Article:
Kitty through the door

A cat hole in the wall? Easy enough. But first, paws to think about how to do it – safely. Postmedia Network KEVIN GOULD / KEVIN GOULD/STANDARD-FREEHOLDER

Last week we cut out a cat hole, or essentially a large mouse hole, at the base of the wall nearest the staircase to the basement. The purpose of this miniature archway was to allow the home’s two felines, Tigger and Coco, free access to their litter box.

Because it’s worth mentioning a second time, when creating a hole in an existing wall, we don’t simply “cut” out the drywall, but instead, we “surgically” remove it. The reason for caution relates to the consequences one could experience, conservatively estimated at, zero to 10 per cent, ductwork damage – 25 per cent, plumbing and related flood damage – 50 per cent, severing an electrical circuit – 10 per cent, and death – five per cent (which computation is based on your 50/50 chance of surviving the cutting of an electrical circuit) should you simply cut through a wall.

Surgically removing a section of drywall means you’re cutting to the depth of the drywall, then basically letting this portion of drywall fall into your hands, keeping this removed portion intact. Observing what’s behind this removed portion of drywall will lead you to either continue the task, or if you’re faced with a series of copper pipes or wiring, place the piece of drywall back in position, patch things up, and either move on to another section of wall, or take this project off the to-do list.

When cutting out a section of drywall, whether it be for a cat hole or any other small renovation project, locate the center of the nearest stud on either side of where the hole will be, then cut your drywall from the center to center of these wall studs.

The reason for this strategy is twofold. One, you’ll rarely get into trouble cutting down the center of a stud, and two, replacing the piece of drywall, or re-fitting it back into position, will be easier when you have these two anchoring studs to work with.

Last word on cutting drywall, put a new blade in the utility knife, then be sure to lightly score the surface, then progressively cut a little deeper with every passing. Again, we’re looking to eliminate any bloodshed, or loss of one’s typing finger, by digging too deeply into drywall, then tugging on the knife in an attempt to cut out a square patch in four passes.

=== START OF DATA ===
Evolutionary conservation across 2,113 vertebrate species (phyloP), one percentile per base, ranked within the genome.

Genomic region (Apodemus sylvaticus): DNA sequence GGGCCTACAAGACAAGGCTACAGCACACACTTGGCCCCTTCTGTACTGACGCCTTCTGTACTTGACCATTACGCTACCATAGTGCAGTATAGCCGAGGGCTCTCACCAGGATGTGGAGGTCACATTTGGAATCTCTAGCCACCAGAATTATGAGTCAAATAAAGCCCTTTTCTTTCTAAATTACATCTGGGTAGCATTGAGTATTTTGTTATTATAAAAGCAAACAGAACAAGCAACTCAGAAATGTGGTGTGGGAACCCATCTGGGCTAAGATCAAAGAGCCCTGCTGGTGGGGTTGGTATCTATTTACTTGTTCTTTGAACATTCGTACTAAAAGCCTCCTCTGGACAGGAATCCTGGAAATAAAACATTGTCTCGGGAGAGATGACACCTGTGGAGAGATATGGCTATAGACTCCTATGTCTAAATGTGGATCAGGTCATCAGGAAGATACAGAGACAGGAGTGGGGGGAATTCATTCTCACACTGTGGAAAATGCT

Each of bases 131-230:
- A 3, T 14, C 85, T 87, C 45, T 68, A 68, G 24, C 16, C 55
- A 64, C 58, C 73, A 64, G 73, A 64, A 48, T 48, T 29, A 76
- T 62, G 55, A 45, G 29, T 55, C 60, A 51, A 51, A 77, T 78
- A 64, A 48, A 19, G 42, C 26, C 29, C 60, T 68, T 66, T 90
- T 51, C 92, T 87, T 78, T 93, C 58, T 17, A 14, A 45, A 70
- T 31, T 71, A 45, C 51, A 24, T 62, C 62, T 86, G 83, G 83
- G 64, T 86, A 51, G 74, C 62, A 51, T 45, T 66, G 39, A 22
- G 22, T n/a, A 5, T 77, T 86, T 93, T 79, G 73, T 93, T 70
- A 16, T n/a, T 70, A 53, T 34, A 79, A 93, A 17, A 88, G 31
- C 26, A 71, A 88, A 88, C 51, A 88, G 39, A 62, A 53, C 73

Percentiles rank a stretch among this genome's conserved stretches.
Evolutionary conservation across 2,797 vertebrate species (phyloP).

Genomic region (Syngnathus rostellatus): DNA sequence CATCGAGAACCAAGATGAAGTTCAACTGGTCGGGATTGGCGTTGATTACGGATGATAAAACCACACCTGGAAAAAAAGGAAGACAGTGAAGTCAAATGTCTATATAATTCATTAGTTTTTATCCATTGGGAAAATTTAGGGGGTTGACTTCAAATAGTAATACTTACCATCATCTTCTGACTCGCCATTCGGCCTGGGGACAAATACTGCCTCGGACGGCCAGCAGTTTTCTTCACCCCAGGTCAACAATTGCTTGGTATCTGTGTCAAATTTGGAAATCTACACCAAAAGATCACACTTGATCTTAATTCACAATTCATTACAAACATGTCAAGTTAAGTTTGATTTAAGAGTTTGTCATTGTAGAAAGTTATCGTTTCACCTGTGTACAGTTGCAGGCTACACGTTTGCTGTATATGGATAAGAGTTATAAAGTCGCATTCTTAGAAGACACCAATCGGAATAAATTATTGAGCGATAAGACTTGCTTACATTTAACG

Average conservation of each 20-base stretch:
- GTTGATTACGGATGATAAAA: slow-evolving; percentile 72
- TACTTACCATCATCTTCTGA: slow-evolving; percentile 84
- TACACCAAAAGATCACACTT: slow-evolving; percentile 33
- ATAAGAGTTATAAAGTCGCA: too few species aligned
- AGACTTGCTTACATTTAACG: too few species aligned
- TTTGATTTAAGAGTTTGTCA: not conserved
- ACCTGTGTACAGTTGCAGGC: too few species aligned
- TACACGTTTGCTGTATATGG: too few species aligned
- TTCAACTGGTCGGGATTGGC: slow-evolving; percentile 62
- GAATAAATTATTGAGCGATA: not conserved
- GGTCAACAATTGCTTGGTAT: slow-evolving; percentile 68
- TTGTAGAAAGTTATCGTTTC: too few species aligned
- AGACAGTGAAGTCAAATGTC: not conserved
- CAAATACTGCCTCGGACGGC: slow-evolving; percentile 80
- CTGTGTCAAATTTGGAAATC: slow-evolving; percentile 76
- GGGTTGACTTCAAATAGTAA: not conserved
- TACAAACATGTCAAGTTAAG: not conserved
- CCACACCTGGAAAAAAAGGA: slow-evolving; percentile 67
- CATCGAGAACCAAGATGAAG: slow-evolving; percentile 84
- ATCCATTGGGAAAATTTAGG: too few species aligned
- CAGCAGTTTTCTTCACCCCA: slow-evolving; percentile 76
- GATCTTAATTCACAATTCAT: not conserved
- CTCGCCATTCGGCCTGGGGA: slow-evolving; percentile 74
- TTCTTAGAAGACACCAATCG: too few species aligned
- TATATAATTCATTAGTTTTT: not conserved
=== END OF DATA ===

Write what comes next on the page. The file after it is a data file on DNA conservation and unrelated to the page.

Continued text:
Hold a level, square, or solid straight edge against the wall, then lightly draw your knife downwards. Once you’ve scored over the line three to four times, either put your non-cutting hand behind your back or keep this steadying hand a few feet away, then make that final cut. No one has ever lost a finger doing things this way.

Next, we frame the hole. In the case of our arched cat hole, we’ll be cutting pieces of 2”x2” lumber the depth of our 2×4 wall, about 3 ½ inches, then stacking them between the drywall, following the contour of the arch. Set a bead of glue in between each block, using drywall screws to help hold them in place if necessary. Next, line the 2”x2” blocks with a fiberglass mesh tape (as opposed to regular paper drywall tape) vertically and horizontally, overlapping the drywall by a couple of inches on the outside of the arch. Then, using a flexible plastic drywall corner bead (available in 10 ft. sections), cut it to the desired length (cuts easily with scissors), then fit it around the arched drywall contour. Use 5/16 staples to hold the flexible corner in position. The flexible drywall bead will ensure a nice contour line around the arched hole.

Now you’re ready to apply the drywall mud. Mud the wall surfaces first, let dry one day, then mud the jamb, or inside wall of the hole. Essentially, we’re creating a classic lath and plaster archway, only on a kitty scale. Similar to any drywall repair, subsequent muddings and sandings will have you going further and further out from the hole, as you attempt to make this kitty entrance as level to the wall, and as inconspicuous as possible.

Good building.

As published by the Standard-Freeholder
Handyman's Hints Standard-Freeholder Cornwall Ontario by Chris Emard

Leave a Reply